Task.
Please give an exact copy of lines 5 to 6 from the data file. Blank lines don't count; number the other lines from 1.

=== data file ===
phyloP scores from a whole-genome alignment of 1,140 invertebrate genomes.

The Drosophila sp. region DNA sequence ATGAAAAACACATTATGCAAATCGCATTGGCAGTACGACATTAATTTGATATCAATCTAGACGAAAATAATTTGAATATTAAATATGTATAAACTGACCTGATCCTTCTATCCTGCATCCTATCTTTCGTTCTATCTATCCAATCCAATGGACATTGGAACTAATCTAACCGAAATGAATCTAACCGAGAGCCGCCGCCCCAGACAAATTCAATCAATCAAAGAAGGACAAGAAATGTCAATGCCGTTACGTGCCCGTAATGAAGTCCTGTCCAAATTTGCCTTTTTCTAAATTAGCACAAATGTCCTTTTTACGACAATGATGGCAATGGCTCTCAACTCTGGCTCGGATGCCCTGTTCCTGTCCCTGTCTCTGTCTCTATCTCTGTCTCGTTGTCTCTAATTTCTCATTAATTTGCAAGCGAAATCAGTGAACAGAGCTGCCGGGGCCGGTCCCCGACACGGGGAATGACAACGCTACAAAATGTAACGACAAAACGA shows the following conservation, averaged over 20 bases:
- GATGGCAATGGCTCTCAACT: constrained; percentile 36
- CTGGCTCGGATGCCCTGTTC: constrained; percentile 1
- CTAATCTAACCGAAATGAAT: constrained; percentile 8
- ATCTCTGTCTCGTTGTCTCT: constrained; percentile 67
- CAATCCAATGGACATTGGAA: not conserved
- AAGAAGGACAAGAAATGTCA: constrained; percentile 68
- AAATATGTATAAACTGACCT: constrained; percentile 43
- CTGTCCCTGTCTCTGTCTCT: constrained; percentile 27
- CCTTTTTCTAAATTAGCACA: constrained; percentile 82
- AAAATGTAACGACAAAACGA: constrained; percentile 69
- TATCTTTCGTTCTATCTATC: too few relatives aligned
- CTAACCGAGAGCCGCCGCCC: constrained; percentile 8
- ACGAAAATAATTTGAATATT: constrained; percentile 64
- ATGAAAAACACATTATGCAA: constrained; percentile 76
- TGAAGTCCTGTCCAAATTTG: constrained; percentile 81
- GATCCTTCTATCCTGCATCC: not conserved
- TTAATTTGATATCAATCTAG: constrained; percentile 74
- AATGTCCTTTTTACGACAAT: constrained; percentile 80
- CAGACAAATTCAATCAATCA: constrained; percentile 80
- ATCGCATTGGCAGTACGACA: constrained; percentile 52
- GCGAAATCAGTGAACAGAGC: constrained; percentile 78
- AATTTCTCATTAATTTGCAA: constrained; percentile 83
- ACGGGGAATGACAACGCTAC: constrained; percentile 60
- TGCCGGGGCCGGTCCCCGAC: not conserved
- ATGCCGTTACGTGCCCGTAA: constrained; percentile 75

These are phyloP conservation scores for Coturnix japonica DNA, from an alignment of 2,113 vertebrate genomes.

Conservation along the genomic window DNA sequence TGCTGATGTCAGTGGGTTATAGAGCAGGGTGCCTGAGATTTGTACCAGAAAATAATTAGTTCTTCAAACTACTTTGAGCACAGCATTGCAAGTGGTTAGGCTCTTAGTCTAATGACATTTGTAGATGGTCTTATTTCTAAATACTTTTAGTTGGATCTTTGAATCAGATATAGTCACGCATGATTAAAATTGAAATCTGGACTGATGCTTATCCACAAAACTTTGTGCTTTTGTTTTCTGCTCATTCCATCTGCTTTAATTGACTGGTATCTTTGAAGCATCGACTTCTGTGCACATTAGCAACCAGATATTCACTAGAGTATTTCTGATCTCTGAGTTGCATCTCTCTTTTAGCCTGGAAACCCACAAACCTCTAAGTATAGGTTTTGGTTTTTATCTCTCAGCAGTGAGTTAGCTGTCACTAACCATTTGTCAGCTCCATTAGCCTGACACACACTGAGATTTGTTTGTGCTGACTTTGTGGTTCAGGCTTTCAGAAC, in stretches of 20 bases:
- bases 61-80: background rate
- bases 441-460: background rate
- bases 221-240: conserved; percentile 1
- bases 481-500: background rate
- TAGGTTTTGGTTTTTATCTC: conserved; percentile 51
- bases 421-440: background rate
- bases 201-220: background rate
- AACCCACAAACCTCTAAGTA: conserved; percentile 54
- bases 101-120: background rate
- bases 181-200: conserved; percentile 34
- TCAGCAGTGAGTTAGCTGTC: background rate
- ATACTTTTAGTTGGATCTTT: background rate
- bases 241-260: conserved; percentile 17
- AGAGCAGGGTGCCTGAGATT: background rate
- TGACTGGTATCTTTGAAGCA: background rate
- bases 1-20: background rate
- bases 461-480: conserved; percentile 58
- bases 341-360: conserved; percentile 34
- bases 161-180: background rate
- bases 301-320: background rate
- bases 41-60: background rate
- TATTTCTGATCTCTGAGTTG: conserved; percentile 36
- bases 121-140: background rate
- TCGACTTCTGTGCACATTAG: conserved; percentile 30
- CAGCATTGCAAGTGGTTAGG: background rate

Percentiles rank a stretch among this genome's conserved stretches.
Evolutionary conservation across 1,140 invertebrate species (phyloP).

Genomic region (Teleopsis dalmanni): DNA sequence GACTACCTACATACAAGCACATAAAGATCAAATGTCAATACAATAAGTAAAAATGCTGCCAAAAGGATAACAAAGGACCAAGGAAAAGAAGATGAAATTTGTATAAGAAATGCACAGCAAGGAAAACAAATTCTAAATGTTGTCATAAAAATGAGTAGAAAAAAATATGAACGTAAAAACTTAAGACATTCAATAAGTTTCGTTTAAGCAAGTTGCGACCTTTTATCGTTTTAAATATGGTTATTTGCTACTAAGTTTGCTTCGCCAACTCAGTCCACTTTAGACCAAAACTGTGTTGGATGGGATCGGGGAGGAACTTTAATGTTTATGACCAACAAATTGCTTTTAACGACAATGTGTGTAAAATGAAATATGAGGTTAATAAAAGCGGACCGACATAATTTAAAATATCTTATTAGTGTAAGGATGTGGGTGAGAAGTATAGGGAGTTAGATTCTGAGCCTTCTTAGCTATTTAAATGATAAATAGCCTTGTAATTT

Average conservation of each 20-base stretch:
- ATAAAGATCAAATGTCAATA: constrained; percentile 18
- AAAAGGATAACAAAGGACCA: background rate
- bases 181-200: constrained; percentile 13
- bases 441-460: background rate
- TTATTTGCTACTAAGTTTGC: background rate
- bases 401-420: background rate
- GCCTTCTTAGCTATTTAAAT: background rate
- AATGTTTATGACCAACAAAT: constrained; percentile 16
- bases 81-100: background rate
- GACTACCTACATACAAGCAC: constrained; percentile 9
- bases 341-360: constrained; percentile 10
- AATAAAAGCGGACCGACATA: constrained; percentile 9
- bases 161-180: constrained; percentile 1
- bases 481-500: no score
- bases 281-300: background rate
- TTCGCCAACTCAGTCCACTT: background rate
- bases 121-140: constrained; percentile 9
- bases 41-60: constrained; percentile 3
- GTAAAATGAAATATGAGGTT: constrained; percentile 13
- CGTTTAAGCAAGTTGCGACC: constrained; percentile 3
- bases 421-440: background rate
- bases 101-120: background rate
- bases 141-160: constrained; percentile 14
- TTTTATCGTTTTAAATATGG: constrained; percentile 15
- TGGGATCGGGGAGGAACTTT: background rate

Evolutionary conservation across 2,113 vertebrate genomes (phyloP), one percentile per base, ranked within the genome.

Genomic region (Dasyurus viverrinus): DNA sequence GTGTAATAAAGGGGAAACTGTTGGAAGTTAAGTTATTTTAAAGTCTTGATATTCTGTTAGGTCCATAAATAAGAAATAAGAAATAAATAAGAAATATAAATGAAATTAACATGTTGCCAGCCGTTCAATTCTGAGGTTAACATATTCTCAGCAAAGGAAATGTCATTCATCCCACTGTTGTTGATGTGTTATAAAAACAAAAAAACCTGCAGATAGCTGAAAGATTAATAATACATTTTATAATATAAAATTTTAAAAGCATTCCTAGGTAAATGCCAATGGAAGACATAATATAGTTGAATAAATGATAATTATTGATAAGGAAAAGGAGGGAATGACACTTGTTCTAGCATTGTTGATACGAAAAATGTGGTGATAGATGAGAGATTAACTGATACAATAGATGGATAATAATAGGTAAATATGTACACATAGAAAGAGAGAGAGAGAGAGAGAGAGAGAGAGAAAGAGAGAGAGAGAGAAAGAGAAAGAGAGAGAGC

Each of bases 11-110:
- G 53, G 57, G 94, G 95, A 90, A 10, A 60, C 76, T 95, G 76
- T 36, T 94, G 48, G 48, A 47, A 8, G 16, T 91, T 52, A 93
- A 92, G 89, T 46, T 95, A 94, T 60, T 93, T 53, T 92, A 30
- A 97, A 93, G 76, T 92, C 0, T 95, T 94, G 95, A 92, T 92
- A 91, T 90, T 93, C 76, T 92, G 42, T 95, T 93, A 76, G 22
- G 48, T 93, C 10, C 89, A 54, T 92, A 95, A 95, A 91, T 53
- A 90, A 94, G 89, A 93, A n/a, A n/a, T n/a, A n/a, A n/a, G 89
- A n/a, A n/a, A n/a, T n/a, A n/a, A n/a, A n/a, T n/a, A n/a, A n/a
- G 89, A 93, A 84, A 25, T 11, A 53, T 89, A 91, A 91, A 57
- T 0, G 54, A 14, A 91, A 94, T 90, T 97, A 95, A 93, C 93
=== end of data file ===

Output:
- CTAATCTAACCGAAATGAAT: constrained; percentile 8
- ATCTCTGTCTCGTTGTCTCT: constrained; percentile 67